Among those turn-of-the century Viennese who were in general agreement with Schoenberg's position, Janik and Toulmin mention Karl Kraus, who argued that the very presence of advertising in any newspaper was enough to discredit it. They do not mention Freud, though the connection is clear, not simply for the influence of repressed emotions themselves but for the question of cathexis: in Freudian theory the conscious form taken by libido is almost always contingent - how else would its unconscious character be hidden? At any rate, Schoenberg's connection with psychoanalytic theory doesn't pass through Freud himself but through David Joseph Bach, an early friend of Leon Trotsky and cultural editor at the Socialist Arbeiterzeitung, who in 1911 split off from Freud's coterie to join up with Alfred Adler; decades later, Schoenberg named Bach as one of the three great influences on his life. Bach felt that music - even Schoenberg's music - could foster an Adlerian Gemeindegefühl, a general feeling of community, irrespective of whatever "message" the composer supposedly meant to convey; the question whether certain areas of "High Art" were more appropriate to the upper classes was specious: one might very well imagine a typographic art that was designed to appeal to the upper class, or symphonic music that spoke to the working man, woman or lgtbq: if there was a hidden message that some would get and others wouldn't, then the message had far more to do with technical issues inherent to the medium than with the refined capacity to feel; if there was a general affect, a feeling attached to a text or composition, that affect was too diffuse to be the exclusive to any one social group. Mahler's Third Symphony, for instance, was generally agreed by Socialists and reactionaries alike to be "on the side of" the Working Class, perhaps for the same reason: whatever else Mahler may be saying, he's not telling the workers or uneducated to kiss his ass, which would be a step forward from most purportedly political postmodernisms today. Today as then, the distinction that must be drawn is not between those genres that the lords will claim intrinsically separate the upper-class sheep from the rambunctious proletarian goats, but between the uses to which the genres are put. The architect Adolf Loos, a close friend of Kraus and Schoenberg and Wittgenstein (inasmuch as W. had any), famously stated that anyone who comes from listening to Beethoven's Ninth Symphony to sit down and design wallpaper is either a scoundrel or an imbecile. Is that to say that Beethoven's "High" Art is somehow above the lowly decorative arts - wallpaper design and typography, for instance? Not at all: The problem was not that a typographer or wallpaper designer shared lofty feelings with Beethoven; it was that a typographer wanted to have us believe she, too, could transpose the lofty feelings conveyed in Beethoven's Ninth directly into another technical medium; and Loos was very clear that the problem with decorative and "servant" arts arose when they failed to meet the real needs of any given society; kind of like artists and journalists and graphic designers today, whose only calling is to recognize the needs and meet the needs of their masters: "This type expresses the true feelings of the Conservancy." "Saddam has weapons of mass destruction."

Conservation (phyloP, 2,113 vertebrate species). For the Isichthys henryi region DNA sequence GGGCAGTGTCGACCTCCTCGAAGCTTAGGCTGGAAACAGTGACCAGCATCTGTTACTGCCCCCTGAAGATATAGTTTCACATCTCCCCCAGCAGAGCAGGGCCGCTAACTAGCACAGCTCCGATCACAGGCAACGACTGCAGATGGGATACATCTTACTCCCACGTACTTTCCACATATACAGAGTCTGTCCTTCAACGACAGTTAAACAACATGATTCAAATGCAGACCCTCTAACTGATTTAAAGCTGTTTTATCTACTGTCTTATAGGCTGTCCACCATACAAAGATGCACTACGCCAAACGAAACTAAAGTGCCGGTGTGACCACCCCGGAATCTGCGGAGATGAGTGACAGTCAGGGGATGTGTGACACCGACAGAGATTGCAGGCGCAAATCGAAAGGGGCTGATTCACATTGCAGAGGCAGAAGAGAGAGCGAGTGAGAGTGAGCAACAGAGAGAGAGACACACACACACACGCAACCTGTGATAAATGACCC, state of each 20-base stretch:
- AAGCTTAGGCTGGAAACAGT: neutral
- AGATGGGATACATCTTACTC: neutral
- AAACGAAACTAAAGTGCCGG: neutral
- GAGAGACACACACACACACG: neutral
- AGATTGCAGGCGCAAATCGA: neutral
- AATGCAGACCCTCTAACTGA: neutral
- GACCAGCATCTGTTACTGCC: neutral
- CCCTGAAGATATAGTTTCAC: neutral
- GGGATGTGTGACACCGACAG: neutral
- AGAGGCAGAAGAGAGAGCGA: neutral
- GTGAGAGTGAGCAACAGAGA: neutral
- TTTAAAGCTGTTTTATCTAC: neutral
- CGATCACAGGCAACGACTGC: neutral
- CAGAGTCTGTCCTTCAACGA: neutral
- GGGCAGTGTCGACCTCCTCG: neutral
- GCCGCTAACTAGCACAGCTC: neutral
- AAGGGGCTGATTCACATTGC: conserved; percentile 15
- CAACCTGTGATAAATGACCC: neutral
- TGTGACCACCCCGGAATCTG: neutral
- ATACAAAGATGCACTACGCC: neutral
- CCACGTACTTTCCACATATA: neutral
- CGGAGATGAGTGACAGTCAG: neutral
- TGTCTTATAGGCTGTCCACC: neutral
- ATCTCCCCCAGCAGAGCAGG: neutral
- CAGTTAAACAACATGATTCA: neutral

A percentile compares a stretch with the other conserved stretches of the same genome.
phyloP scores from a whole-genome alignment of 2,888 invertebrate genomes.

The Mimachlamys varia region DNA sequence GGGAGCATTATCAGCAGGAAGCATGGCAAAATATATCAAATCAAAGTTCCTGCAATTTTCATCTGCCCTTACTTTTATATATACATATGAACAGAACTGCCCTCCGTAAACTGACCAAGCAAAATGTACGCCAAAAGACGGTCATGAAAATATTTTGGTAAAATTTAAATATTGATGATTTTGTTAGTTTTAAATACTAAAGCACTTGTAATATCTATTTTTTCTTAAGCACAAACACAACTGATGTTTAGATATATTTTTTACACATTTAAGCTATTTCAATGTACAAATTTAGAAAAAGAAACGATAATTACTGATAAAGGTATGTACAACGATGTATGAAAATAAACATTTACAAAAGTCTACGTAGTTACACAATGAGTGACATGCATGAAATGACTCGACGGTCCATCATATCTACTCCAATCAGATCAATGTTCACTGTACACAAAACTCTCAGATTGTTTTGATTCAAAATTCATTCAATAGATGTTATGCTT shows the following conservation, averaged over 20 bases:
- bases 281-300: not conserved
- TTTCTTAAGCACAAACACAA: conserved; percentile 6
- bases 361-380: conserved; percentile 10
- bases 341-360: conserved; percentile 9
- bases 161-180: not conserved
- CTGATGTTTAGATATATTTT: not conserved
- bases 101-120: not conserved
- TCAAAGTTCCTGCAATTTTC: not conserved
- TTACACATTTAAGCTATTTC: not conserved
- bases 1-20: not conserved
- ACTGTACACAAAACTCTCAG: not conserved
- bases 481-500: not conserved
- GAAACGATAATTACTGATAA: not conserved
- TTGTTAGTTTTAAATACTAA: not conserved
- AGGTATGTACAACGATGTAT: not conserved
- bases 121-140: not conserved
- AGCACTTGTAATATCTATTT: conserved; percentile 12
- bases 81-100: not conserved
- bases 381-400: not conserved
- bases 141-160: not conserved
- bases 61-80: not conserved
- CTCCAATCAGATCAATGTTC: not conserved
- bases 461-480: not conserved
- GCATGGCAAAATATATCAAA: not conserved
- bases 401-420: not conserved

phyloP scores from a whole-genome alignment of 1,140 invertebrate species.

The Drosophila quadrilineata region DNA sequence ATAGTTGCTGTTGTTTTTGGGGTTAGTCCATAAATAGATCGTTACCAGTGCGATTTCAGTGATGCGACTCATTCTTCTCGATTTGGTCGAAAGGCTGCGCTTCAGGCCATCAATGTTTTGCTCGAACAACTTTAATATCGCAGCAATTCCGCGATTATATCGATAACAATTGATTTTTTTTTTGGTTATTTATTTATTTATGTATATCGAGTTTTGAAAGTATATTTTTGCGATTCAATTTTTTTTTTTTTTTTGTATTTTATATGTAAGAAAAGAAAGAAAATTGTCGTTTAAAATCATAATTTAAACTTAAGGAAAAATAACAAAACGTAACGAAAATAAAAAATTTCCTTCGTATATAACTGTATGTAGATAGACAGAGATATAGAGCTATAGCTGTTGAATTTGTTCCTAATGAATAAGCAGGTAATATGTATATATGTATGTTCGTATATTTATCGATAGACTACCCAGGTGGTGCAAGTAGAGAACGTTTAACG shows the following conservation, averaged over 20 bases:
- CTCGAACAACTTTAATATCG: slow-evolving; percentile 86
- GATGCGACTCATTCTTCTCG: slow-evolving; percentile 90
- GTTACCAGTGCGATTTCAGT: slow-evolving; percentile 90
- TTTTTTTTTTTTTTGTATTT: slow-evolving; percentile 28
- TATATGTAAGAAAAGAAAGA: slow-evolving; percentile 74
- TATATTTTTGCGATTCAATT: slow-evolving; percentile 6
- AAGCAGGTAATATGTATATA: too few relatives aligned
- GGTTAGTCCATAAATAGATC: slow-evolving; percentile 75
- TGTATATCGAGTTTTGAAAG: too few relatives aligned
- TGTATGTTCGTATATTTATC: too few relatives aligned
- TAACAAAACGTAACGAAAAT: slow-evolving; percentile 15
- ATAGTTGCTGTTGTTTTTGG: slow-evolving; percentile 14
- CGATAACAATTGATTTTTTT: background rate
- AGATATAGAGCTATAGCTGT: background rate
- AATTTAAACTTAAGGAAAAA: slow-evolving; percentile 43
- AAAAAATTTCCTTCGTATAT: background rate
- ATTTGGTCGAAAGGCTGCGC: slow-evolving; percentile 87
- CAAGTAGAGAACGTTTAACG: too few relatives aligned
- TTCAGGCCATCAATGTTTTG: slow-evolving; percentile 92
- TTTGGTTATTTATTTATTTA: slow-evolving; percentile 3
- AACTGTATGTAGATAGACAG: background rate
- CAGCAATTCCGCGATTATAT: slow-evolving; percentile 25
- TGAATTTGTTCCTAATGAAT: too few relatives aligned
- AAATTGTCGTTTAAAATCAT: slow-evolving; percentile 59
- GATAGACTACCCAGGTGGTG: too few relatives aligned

It may be, some day, that wallpaper designers will develop a range of techniques that allows them to "express" themselves in as wide an emotional register as Beethoven; this might also be true of typographers; it could even be true of composers, though, as Daniel Barenboim once argued, Beethoven's ability to communicate feelings depends on an audience that can be kept on the edge of its seat, not in awe that the flute solo in the Credo of the Missa Solemnis adequately "expresses" the Holy Spirit, but rather worrying if the f-sharp minor theme in the first movement of the Pastoral Sonata can be successfully resolved into the ever-evasive D-major. The crisis of Viennese fin-de-siècle culture deepened as the "expert" audience for music weakened; likewise, American Jazz has long had two distinct audiences: the harmonically sophisticated performers, and their know-nothing, finger-popping audience. (In Cambridge, Wittgenstein spent hours in conversation with a jazz musician, trying to work out the "logic" of jazz performance.) In America the expert audience for lettering and typography disappeared a long time ago, thanks to those whose expertise consists in being experts for Times and the Central Park Conservancy. The real difference between the designers of the Central Park signs and Ludwig Van is not that one was a composer and the other a typographer; it's that Beethoven once got up in the middle of a concert, slammed shut the fortepiano and announced, "I don't perform for swine."
If you don't know that, it's you that's doing the kissing.
[10/20/2011; Revised 8/11/2012.]